This may work, but reality has a painful habit of intruding. Our productivity and growth potential going into this crisis were modest at best, and will likely be weaker coming out of it. The political pressures to maintain elements of the emergency assistance will be intense. Demographic trends mean that a rising share of national income will have to be allocated to the health and welfare of seniors, with a moral obligation to do so made even more salient through this crisis. There will be other recessions, perhaps another pandemic. The Bank of Canada may feel constrained in its ability to raise rates if the impact on debt servicing would imperil a highly indebted economy.

Simply put, the continued accumulation of debt to support consumption today is effectively taxing the next generation and diminishing its capacity to deal with future challenges. This intergenerational inequity needs to be addressed now.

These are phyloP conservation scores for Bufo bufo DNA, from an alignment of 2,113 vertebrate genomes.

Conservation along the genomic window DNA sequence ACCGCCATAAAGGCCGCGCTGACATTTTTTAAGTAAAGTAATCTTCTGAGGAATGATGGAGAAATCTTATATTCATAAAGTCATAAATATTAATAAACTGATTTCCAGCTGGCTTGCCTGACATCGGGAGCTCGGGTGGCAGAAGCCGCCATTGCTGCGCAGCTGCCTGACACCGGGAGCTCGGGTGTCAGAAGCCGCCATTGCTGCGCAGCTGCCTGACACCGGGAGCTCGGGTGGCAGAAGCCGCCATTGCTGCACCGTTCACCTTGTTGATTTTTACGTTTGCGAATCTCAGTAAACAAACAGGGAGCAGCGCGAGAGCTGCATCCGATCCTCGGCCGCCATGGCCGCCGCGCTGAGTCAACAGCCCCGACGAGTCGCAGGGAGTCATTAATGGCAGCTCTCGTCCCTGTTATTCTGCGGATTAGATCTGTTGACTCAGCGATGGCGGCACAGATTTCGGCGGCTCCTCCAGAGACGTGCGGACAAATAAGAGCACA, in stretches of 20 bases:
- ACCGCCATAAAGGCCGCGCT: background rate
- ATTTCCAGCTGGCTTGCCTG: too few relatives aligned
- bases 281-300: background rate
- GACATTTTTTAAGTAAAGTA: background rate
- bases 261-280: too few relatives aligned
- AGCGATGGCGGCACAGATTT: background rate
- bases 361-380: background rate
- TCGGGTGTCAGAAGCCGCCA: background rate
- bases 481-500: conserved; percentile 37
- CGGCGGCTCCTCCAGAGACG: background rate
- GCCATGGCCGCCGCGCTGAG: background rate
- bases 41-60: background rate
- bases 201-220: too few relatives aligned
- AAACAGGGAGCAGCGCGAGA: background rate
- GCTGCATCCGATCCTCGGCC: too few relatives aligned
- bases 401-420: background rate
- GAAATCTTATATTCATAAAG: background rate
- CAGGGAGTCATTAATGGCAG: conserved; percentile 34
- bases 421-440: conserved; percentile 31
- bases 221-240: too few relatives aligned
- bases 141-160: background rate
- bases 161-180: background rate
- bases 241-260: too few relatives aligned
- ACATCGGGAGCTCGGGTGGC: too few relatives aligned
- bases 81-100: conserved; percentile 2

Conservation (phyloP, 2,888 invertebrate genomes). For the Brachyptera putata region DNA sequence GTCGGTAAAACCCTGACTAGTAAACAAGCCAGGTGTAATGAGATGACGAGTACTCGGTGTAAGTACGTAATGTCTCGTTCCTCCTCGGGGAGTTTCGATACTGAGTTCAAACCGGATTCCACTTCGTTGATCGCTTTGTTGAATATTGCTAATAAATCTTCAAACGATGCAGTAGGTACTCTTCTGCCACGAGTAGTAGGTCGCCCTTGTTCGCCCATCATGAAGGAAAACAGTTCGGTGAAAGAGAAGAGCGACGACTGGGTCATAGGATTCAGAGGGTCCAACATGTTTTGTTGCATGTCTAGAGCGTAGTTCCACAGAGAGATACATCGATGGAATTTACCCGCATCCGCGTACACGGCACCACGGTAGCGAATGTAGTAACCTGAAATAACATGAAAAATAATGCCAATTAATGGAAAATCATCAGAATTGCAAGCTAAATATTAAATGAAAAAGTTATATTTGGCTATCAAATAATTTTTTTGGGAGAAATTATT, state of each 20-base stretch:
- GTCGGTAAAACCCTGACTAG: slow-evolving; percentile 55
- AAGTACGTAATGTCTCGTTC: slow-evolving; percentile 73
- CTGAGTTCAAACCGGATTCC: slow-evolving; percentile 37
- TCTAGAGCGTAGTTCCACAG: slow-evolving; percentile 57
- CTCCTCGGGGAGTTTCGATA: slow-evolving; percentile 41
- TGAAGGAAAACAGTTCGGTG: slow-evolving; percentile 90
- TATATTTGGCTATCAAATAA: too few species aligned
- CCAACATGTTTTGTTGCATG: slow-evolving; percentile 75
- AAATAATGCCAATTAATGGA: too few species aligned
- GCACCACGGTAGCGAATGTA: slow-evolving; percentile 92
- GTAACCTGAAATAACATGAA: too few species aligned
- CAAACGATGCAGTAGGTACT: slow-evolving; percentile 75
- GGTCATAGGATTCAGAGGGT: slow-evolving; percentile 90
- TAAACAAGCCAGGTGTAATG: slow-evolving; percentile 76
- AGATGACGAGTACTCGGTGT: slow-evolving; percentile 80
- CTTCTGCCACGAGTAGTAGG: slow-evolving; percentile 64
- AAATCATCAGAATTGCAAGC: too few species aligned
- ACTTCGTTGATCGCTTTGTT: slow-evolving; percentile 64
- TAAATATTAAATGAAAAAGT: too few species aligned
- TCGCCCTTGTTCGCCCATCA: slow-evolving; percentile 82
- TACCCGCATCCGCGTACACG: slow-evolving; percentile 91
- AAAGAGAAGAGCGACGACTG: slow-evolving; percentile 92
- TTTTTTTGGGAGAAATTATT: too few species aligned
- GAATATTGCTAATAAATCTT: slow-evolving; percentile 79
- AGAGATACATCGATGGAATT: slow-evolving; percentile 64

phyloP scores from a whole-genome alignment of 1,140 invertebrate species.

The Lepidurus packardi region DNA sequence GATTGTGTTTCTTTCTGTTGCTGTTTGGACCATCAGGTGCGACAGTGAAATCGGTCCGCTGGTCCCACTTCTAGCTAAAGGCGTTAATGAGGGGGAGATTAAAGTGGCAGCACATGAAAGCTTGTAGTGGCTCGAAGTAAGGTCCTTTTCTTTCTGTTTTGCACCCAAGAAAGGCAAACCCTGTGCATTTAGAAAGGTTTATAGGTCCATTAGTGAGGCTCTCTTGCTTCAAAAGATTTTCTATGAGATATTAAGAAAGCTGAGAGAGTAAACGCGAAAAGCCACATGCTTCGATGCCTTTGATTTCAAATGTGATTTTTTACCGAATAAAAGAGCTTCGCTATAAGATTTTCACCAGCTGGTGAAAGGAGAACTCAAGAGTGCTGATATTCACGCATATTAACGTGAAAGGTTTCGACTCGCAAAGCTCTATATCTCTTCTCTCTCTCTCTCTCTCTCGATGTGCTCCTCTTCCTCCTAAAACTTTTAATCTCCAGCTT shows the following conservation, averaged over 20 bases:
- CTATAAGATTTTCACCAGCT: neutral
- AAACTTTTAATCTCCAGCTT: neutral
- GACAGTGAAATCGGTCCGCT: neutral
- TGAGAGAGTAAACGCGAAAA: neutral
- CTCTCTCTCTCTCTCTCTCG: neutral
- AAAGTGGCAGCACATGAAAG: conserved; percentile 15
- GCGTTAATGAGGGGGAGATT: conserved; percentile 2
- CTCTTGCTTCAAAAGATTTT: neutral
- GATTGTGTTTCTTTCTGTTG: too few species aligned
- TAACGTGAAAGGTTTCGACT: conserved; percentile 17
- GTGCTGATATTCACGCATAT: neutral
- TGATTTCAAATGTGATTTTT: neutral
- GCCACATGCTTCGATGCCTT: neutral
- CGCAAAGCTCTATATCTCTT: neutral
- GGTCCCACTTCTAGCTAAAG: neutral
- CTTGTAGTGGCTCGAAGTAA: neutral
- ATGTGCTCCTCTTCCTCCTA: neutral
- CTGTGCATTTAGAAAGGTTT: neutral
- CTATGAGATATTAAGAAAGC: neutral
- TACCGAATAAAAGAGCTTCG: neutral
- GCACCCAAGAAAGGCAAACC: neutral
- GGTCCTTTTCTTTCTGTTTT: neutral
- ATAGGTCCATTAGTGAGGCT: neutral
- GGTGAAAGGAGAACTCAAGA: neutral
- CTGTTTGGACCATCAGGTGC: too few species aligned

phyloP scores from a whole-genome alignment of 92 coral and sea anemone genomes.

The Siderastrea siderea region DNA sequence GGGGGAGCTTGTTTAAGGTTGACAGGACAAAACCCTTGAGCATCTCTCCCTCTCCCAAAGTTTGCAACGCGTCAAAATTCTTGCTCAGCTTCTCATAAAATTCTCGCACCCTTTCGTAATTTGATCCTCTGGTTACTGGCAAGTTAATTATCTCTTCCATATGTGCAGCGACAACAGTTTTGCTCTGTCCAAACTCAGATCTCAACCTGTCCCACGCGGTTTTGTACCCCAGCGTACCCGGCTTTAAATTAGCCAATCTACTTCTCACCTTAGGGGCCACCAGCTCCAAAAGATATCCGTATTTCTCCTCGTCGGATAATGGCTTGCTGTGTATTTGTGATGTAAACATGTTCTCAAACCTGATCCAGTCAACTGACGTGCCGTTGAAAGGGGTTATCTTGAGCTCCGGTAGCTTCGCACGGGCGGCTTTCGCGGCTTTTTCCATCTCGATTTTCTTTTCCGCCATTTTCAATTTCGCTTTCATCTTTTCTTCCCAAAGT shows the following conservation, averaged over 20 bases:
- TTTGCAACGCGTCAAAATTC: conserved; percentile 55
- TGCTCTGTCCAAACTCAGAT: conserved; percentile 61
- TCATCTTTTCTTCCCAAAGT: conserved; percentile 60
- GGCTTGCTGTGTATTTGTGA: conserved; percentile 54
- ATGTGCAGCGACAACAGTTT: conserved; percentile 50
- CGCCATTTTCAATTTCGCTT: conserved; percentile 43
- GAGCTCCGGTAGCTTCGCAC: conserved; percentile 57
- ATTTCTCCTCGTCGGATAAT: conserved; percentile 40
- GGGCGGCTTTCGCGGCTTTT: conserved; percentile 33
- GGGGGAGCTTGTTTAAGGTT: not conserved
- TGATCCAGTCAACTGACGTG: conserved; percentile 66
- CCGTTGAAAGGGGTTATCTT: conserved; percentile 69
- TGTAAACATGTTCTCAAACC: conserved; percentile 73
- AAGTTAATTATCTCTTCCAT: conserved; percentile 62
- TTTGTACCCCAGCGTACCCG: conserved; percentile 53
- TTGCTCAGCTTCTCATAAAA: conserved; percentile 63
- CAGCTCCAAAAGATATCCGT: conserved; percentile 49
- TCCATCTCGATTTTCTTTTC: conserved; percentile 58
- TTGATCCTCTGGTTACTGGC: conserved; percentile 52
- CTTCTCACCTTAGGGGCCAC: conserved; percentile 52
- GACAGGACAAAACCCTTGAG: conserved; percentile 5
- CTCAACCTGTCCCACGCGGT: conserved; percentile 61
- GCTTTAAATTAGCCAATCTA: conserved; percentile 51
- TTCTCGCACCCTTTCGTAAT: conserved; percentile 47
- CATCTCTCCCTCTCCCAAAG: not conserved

Governments today have to set out realistic fiscal plans for tomorrow, with a range of scenarios, and be clear with Canadians that there is no free lunch and that debt does matter. Canadians have remortgaged their house to get through this crisis and now must find the income to pay for it.

Getting Back to Basics—in the interests of all Canadians

This brings us back to where we were before this crisis, but with even greater urgency: the need to innovate, raise productivity, nurture and attract talent, improve our social and economic infrastructure, and improve our global competitiveness. The effective handling of the crisis today ought not deter us from the harder structural reforms that will be required to grow our economy sustainably and inclusively for the longer term as we also pay down the COVID-19 debt mortgage.